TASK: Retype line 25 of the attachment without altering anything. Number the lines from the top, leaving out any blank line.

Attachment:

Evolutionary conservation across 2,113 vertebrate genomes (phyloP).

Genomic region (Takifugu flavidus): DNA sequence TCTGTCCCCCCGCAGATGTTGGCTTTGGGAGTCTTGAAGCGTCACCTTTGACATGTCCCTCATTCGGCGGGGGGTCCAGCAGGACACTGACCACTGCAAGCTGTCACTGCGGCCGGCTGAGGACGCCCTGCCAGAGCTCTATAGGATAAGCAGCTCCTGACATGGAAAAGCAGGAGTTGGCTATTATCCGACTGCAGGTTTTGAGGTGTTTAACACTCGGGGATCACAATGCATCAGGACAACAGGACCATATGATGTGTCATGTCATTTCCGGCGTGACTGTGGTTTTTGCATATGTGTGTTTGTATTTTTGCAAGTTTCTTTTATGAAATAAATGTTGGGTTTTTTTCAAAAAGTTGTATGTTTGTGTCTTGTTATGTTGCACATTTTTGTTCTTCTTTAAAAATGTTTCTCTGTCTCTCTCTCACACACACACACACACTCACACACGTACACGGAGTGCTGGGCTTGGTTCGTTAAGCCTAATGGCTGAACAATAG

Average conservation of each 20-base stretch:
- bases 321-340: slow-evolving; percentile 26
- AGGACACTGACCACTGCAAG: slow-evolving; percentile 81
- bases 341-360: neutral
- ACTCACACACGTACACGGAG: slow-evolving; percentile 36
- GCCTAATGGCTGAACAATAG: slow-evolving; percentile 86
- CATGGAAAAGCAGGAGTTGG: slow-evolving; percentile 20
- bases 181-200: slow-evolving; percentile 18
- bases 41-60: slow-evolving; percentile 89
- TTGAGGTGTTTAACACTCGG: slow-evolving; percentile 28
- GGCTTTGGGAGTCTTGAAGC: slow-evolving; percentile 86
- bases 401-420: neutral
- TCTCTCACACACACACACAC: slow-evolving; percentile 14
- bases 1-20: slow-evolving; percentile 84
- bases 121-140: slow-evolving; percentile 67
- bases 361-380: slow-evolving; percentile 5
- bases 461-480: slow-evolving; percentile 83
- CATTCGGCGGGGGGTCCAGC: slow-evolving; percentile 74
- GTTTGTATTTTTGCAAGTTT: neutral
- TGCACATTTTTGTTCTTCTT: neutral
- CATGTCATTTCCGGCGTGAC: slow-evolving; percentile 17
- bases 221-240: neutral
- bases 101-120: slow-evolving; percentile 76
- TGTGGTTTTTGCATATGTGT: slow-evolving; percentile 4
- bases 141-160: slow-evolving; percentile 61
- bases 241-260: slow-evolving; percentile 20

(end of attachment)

- bases 101-120: slow-evolving; percentile 76